BOSTON -- The way the Celtics look at it, the car ran out of gas Thursday night and the bumper fell off long ago. Fortunately, there's a gas station in sight and it does repairs.
Still playing without a trio of key players and limping to the finish of a grueling stretch of four games in five nights and three cities, the Celtics sputtered through a 96-83 loss to the Chicago Bulls on Thursday at TD Garden.
Celtics coach Doc Rivers is the last person to make excuses, but when asked if Boston had enough depth to remain competitive, even he took the hopeful position that help is just around the bend.
"We just have a lot of injuries right now," Rivers said. "When you have a lot of injuries, when three of your top six players go out, pick any team you want -- it's going to be tough.
"We want to win all these games. We're working our way through it and we're doing OK, but we want to do even better. Hopefully we get Rasheed [Wallace] back Monday or Wednesday, and Kevin [Garnett] at the end of the week. But we can't wait for them. We've just got to play every night."
While disappointment permeated the Celtics' locker room, there was also an overwhelming sense that the worst is over. Sure, Boston fell to 4-6 in its past 10 games. Yes, the Celtics have already matched their total number of home losses from all of last season.
Yet even as they wait for the tow truck, the Celtics still boast the second-best record in the Eastern Conference and have been competitive in just about every game during the stretch, despite the injuries, illnesses and scheduling difficulties they've encountered.
Even Rivers noted that as badly as Boston performed Thursday -- and it was downright gruesome at times, particularly at the free throw line, where the weary Celtics made just 15 of 28 attempts -- they seemed to be a couple of defensive stops away from stealing a win.
So as Boston enters a much-needed three-day break, there's a sense that things are going to get better sooner rather than later.
"I think once we get healthy, we'll get rolling," center Kendrick Perkins said. "Right now we have to stick together, grind it out, come out there and fight every night. We've just got to stick together; that's the biggest thing. Everybody's got to step their game up just a little bit more.
"Obviously, we miss Rasheed. Obviously, we miss KG. But when we come together, it's going to be night and day."
It was mostly night Thursday. The rested Bulls arrived to find a team on the ropes, and they pounced. Chicago cranked up the intensity from the start, utilizing an early run to build a double-digit cushion, then kept Boston at arm's length the rest of the way.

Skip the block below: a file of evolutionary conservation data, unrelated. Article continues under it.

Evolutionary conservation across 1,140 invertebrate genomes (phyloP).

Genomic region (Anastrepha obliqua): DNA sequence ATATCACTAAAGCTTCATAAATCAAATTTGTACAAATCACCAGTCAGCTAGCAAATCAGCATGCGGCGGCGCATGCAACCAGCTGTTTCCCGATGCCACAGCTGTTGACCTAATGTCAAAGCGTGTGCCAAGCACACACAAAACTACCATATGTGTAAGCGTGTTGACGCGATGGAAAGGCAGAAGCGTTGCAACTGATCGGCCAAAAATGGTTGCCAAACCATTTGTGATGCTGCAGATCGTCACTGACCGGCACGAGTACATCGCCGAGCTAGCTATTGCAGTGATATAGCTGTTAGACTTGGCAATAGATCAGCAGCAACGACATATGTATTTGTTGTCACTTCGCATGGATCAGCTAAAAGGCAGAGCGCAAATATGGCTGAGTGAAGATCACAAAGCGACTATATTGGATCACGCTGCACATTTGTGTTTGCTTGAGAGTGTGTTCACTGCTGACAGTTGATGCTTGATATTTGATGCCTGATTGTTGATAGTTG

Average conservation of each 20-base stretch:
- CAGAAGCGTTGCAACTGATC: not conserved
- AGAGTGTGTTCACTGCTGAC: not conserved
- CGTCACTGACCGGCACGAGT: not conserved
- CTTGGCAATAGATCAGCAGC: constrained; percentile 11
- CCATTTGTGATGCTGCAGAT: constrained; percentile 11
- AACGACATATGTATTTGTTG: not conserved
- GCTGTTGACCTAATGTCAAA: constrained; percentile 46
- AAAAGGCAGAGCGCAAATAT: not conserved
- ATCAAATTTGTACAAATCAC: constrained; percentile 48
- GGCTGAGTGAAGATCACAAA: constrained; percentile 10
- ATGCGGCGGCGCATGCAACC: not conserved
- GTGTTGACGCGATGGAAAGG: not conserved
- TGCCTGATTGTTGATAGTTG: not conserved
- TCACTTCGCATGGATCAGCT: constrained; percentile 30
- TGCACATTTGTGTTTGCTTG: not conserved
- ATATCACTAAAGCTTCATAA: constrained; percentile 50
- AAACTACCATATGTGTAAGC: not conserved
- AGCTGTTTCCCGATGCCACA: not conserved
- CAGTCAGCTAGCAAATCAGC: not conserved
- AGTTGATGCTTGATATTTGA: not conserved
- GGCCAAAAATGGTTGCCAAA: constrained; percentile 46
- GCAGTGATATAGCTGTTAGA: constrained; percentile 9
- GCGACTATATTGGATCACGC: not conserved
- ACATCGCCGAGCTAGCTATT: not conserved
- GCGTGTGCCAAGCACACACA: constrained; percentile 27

Boston attacked in spurts but simply couldn't sustain the energy. The Celtics finally cut Chicago's lead to 75-71 with 8:06 to play.
The Bulls answered with three lightning-quick buckets; Joakim Noah's layup put the visitors on top 81-71 with 6:58 left.
"I think we had some fresh legs," Chicago coach Vinny Del Negro said.
"It was their fourth game in five nights. We just wanted to be aggressive."
The Celtics wanted to be aggressive, too; they simply didn't have it in them. Boston had plenty of opportunities, but it seemed like every free throw that clanged off the back iron sapped a little more of its energy.
So while there's plenty to be upset about, the Celtics sought the silver lining.
"There were so many opportunities; just take the free throws," Rivers said. "That's what I kept telling the coaching staff during the timeouts. I didn't say, 'We're playing horrible,' but I did say to our coaches, 'As bad as we're playing, we're two stops away and we can win this game.'
"I thought the warning sign for me came in the third quarter. We tried to make a push right out of the box, and within two or three minutes we couldn't sustain. You know, you could just see it; it just started going away. And I didn't know if we'd win or lose, but I knew it would be a tough night."
A tough night, but there are better nights on the horizon. And even if they can't fix the bumper, the Celtics think the car they have can still keep them on course.
"We played short-handed last year and we won a lot of games, so that's not an excuse," Pierce said. "We don't make excuses. We should win these types of games regardless of how many games [we've played]. We play three or four games in a row and we come back home; we need to make this building a place for teams to feel like they can't win, and we haven't been doing that of late."
Chris Forsberg is a roving reporter for ESPNBoston.com. Follow him on Twitter.